Technology at its best


GITEX GLOBAL is the premier event for exhibitors showcasing the latest technology that has inspired generations and innovations that are set to change the world. This year’s event, held in Dubai from 16 to 20 October, attracted thousands of people who wanted to witness “the technological miracle” firsthand. Aimen Siddiqui gives us a brief account of the event.

On Sunday (October 15), parts of the Dubai World Trade Centre earmarked for the much-anticipated Gitex Global, hailed as the world’s largest tech event, were nearly deserted. A few workers in prominent yellow vests could be seen doing the final touches, but there was calm all around. People, however, were hurriedly moving down the aisle to catch the free shuttles that were taking visitors to the Dubai Harbour – the separate venue for Gitex’s startup show. But this could not predict what people were about to witness the next day.

Technology at its best

As the sun rose on October 16, the calmness that had swept across the World Trade Centre the previous day was nowhere to be seen. Tens of thousands of visitors lined up near the security checkpoints to enter the venue and witness what some participants said is “the technological miracle” of the 21st century. From the first security check to all the way down to the halls, all one could see was a sea of heads, people running around – some following a set schedule to meet the relevant people while some wandering around, struck by the technological advancements.

The event, spread over 30 halls, hosted 6,000 exhibitors from over 180 countries. A prominent feature was the Digital Cities area (Halls 16-19), which was mostly occupied by stalls by Dubai authorities, displaying the new products that will help Dubai meet its goals of building a smart city.

While talking to Us magazine, The News, about the integration of technology during the border clearance at toll gates leading to Saudi Arabia from Dubai, Federal Authority for Identity, Citizenship, Customs & Port Security (ICP), Services Leadership Section Head Amera Al Khouri said that the “Dubai-Saudi Arabia route is quite busy, and to ease the procedure, Dubai has introduced smart gates.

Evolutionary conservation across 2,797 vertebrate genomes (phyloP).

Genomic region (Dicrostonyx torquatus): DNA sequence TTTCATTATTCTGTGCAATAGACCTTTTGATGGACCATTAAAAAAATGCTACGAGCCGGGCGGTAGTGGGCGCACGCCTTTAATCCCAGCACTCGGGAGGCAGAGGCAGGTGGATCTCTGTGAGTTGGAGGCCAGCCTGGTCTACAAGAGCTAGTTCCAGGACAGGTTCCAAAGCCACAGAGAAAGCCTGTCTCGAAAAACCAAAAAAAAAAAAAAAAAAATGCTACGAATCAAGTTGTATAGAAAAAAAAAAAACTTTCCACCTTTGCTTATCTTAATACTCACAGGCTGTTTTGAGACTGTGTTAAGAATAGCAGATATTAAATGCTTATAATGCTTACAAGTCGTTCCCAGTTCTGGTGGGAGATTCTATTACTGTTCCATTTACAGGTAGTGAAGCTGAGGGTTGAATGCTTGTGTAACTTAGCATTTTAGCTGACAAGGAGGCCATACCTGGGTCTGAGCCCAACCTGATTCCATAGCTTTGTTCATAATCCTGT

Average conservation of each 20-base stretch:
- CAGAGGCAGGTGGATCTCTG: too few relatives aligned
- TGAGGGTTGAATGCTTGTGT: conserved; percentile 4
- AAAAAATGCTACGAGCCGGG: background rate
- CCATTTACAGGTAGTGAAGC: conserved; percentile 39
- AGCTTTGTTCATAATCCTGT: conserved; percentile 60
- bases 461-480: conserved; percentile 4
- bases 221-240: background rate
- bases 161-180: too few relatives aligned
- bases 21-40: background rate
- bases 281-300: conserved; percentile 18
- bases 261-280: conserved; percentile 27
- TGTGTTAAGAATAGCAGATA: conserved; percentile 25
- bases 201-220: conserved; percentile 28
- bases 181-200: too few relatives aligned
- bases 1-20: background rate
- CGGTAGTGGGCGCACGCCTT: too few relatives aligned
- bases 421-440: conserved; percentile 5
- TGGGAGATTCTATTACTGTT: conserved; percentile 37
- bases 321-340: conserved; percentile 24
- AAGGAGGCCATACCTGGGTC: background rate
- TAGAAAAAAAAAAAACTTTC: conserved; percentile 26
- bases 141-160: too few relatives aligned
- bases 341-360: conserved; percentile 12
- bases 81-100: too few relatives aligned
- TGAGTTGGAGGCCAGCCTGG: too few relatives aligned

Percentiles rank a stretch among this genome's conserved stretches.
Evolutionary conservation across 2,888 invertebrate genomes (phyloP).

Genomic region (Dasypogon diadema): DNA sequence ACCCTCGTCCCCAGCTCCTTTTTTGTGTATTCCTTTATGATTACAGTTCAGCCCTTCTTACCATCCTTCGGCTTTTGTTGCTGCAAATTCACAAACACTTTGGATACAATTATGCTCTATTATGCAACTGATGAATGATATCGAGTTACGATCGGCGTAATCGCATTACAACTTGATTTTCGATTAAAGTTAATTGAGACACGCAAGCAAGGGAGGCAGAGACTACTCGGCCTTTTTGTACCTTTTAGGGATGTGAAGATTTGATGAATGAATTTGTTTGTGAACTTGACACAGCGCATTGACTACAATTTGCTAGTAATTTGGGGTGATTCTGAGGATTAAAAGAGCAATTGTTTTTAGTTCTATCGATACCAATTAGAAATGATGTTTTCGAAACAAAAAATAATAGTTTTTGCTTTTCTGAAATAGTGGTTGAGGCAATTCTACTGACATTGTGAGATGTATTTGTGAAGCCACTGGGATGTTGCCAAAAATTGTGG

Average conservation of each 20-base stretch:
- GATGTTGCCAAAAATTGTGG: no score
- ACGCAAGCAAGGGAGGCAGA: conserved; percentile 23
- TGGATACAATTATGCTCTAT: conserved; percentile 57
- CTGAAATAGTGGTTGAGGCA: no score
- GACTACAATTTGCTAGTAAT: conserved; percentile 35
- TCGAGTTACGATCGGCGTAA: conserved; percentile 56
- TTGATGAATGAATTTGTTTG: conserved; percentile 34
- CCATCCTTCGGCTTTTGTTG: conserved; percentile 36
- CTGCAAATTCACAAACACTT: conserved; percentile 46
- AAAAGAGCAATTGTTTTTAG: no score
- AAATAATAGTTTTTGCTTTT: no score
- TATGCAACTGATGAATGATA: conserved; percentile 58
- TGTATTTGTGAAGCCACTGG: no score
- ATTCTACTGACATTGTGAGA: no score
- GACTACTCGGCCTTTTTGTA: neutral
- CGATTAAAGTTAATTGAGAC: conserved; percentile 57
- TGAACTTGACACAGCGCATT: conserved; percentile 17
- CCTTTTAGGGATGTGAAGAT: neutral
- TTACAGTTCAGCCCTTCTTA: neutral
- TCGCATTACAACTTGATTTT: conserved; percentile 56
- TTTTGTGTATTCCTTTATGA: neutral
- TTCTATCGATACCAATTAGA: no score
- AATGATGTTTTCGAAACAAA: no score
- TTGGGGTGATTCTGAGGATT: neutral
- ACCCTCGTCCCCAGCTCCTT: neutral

“As soon as the car enters the toll gates, the tech system will capture the licence plate number and check if it has any violations under it. Once that’s cleared, passengers will be asked to scan either their passport or their Emirates ID. If documents are valid, the barrier will open. If not, the car will be directed to another route.”

A big announcement came from the Dubai Police stall. The authorities revealed its first-ever, fully electric, self-driving patrol vehicle. Still in the “testing phase” according to Lt Rashid Bin Haider – staff member of the Dubai Police – “the small truck-like vehicle will run in residential areas to monitor any illegal activities. It has a small 360-degree camera mounted on top of it (which gives it a face-like structure), gathering intelligence for the authorities.” Lt Rashid Bin Haider explained to The News that the vehicle also “has an on-board drone camera which can reach areas the vehicle cannot.”

Technology at its best

Right across the self-driving vehicle was a shiny ‘jet car’ – surrounded by people marvelling at the technological wonder. The amphibious car will be used by the Dubai Ports Police for surveillance at the city’s coasts. The 1800-cc powered car has a weight of close to 300kg and can carry an additional weight of 350kg, according to a Dubai Ports Police representative.

Dubai’s shift to smart cities has a prominent agenda: making cities safer and cracking down on illegal activities. Here, the Dubai RTA department also comes into action. It uses AI to monitor the activities of ‘delivery riders’ with the help of the camera mounted on the patrolling car.

But the use of tech does not end here. Students at Sheikh Zayed University (who had their stall in the same hall) have come up with an AI-enabled product that can help people with their research work at universities, allowing them to excel at studies. The headgear uses the wearer’s eye signals to perform tasks. Lenovo, a technology company, has also come with an innovative way for early diabetes detection. With the help of the iris, the software created by the company will detect diabetes – from mild to severe cases.

Technology at its best

All halls had something innovative to offer. The new entrant ‘Future Urbanism’ successfully grabbed visitors’ attention, who were in awe of advancements made by companies for sustainable living. A prominent booth was by Abu Dhabi’s Masdar City – a revolutionary green city situated in the outskirts of Abu Dhabi. The city is designed in a way to bring carbon emissions to zero.

Apart from impressive innovations, the event also had some established vendors who had come to find customers. The use of AI in educational products for children was remarkable – and something that deserves the attention of our education authorities who must embrace tech in educating the more than 2 million out-of-school children in the country.

Pakistan’s performance at the event has also been appreciated by both exhibitors and visitors. Most exhibitors have had great opportunities at networking and increasing their clientele. But there was one thing missing: Pakistani tech students who might have had a chance at learning about technological advancements and understanding how they could use tech to create innovative products.

For the next edition, policymakers in the education department must consider sending a batch of students to the event to give them an opportunity to see technological advancements up close.


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